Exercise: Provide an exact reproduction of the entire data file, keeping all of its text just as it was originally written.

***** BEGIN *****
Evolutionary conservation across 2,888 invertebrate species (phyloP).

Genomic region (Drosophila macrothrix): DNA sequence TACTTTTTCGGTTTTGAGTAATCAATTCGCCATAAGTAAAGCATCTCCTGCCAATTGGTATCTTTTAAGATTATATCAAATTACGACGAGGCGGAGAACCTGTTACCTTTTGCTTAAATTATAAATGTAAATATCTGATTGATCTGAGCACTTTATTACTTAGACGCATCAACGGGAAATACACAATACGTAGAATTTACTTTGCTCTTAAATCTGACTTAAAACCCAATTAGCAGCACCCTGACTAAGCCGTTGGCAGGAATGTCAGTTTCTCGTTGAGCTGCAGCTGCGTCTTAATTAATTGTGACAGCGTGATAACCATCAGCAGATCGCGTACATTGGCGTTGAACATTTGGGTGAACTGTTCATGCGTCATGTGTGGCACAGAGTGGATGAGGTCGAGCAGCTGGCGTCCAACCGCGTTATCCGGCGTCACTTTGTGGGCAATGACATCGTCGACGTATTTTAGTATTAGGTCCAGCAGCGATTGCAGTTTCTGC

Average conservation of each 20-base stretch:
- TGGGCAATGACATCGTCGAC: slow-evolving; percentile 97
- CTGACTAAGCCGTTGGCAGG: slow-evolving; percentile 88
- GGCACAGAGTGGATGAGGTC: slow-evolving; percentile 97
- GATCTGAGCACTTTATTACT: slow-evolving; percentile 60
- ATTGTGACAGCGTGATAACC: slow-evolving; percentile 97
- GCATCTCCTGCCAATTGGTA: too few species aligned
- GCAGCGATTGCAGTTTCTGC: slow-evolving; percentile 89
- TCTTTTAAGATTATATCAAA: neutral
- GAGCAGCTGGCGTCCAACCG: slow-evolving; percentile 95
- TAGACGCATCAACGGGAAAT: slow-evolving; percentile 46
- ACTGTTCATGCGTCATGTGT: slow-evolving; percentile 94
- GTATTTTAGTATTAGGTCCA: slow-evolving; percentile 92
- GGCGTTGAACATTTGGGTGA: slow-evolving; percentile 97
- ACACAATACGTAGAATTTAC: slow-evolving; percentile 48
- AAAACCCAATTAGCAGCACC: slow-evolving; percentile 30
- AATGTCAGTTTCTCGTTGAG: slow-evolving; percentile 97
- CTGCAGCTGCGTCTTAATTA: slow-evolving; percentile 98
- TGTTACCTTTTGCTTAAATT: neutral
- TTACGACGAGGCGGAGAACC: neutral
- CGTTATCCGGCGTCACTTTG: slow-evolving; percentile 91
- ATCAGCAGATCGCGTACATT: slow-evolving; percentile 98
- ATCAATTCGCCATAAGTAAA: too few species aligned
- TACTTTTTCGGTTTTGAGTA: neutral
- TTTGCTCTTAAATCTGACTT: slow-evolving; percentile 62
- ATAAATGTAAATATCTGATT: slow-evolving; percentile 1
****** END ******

Evolutionary conservation across 2,888 invertebrate species (phyloP).

Genomic region (Drosophila macrothrix): DNA sequence TACTTTTTCGGTTTTGAGTAATCAATTCGCCATAAGTAAAGCATCTCCTGCCAATTGGTATCTTTTAAGATTATATCAAATTACGACGAGGCGGAGAACCTGTTACCTTTTGCTTAAATTATAAATGTAAATATCTGATTGATCTGAGCACTTTATTACTTAGACGCATCAACGGGAAATACACAATACGTAGAATTTACTTTGCTCTTAAATCTGACTTAAAACCCAATTAGCAGCACCCTGACTAAGCCGTTGGCAGGAATGTCAGTTTCTCGTTGAGCTGCAGCTGCGTCTTAATTAATTGTGACAGCGTGATAACCATCAGCAGATCGCGTACATTGGCGTTGAACATTTGGGTGAACTGTTCATGCGTCATGTGTGGCACAGAGTGGATGAGGTCGAGCAGCTGGCGTCCAACCGCGTTATCCGGCGTCACTTTGTGGGCAATGACATCGTCGACGTATTTTAGTATTAGGTCCAGCAGCGATTGCAGTTTCTGC

Average conservation of each 20-base stretch:
- TGGGCAATGACATCGTCGAC: slow-evolving; percentile 97
- CTGACTAAGCCGTTGGCAGG: slow-evolving; percentile 88
- GGCACAGAGTGGATGAGGTC: slow-evolving; percentile 97
- GATCTGAGCACTTTATTACT: slow-evolving; percentile 60
- ATTGTGACAGCGTGATAACC: slow-evolving; percentile 97
- GCATCTCCTGCCAATTGGTA: too few species aligned
- GCAGCGATTGCAGTTTCTGC: slow-evolving; percentile 89
- TCTTTTAAGATTATATCAAA: neutral
- GAGCAGCTGGCGTCCAACCG: slow-evolving; percentile 95
- TAGACGCATCAACGGGAAAT: slow-evolving; percentile 46
- ACTGTTCATGCGTCATGTGT: slow-evolving; percentile 94
- GTATTTTAGTATTAGGTCCA: slow-evolving; percentile 92
- GGCGTTGAACATTTGGGTGA: slow-evolving; percentile 97
- ACACAATACGTAGAATTTAC: slow-evolving; percentile 48
- AAAACCCAATTAGCAGCACC: slow-evolving; percentile 30
- AATGTCAGTTTCTCGTTGAG: slow-evolving; percentile 97
- CTGCAGCTGCGTCTTAATTA: slow-evolving; percentile 98
- TGTTACCTTTTGCTTAAATT: neutral
- TTACGACGAGGCGGAGAACC: neutral
- CGTTATCCGGCGTCACTTTG: slow-evolving; percentile 91
- ATCAGCAGATCGCGTACATT: slow-evolving; percentile 98
- ATCAATTCGCCATAAGTAAA: too few species aligned
- TACTTTTTCGGTTTTGAGTA: neutral
- TTTGCTCTTAAATCTGACTT: slow-evolving; percentile 62
- ATAAATGTAAATATCTGATT: slow-evolving; percentile 1